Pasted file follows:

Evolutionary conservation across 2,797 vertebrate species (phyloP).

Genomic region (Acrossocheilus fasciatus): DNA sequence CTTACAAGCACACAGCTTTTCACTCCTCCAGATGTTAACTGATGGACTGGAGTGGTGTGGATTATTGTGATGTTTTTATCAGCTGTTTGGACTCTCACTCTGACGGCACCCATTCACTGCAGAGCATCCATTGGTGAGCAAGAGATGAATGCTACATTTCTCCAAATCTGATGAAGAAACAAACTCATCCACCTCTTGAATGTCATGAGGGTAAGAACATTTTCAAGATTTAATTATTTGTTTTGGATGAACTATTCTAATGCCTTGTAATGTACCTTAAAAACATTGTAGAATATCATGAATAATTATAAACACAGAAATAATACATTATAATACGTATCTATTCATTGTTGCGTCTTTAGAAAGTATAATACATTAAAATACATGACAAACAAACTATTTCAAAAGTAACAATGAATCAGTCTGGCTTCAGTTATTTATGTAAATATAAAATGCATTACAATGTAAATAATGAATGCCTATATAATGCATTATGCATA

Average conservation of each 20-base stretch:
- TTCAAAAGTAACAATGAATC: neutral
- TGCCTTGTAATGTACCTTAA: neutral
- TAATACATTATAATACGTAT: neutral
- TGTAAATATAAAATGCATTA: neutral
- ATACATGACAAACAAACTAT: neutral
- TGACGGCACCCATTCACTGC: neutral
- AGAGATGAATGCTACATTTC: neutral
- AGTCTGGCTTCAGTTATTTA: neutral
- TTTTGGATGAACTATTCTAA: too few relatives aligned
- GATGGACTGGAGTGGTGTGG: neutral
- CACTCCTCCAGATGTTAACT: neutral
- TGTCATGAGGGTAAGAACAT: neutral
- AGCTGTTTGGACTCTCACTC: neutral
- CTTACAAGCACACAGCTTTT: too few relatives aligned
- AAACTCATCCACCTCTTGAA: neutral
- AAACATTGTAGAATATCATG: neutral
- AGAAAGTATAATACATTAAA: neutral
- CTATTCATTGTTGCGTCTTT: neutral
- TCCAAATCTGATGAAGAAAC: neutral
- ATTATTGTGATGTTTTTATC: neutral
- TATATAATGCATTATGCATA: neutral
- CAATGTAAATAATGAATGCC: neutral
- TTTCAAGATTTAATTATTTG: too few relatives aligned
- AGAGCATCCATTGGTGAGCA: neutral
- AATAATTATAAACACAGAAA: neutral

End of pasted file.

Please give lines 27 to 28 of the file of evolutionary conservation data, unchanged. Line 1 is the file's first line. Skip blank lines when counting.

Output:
- AGAGCATCCATTGGTGAGCA: neutral
- AATAATTATAAACACAGAAA: neutral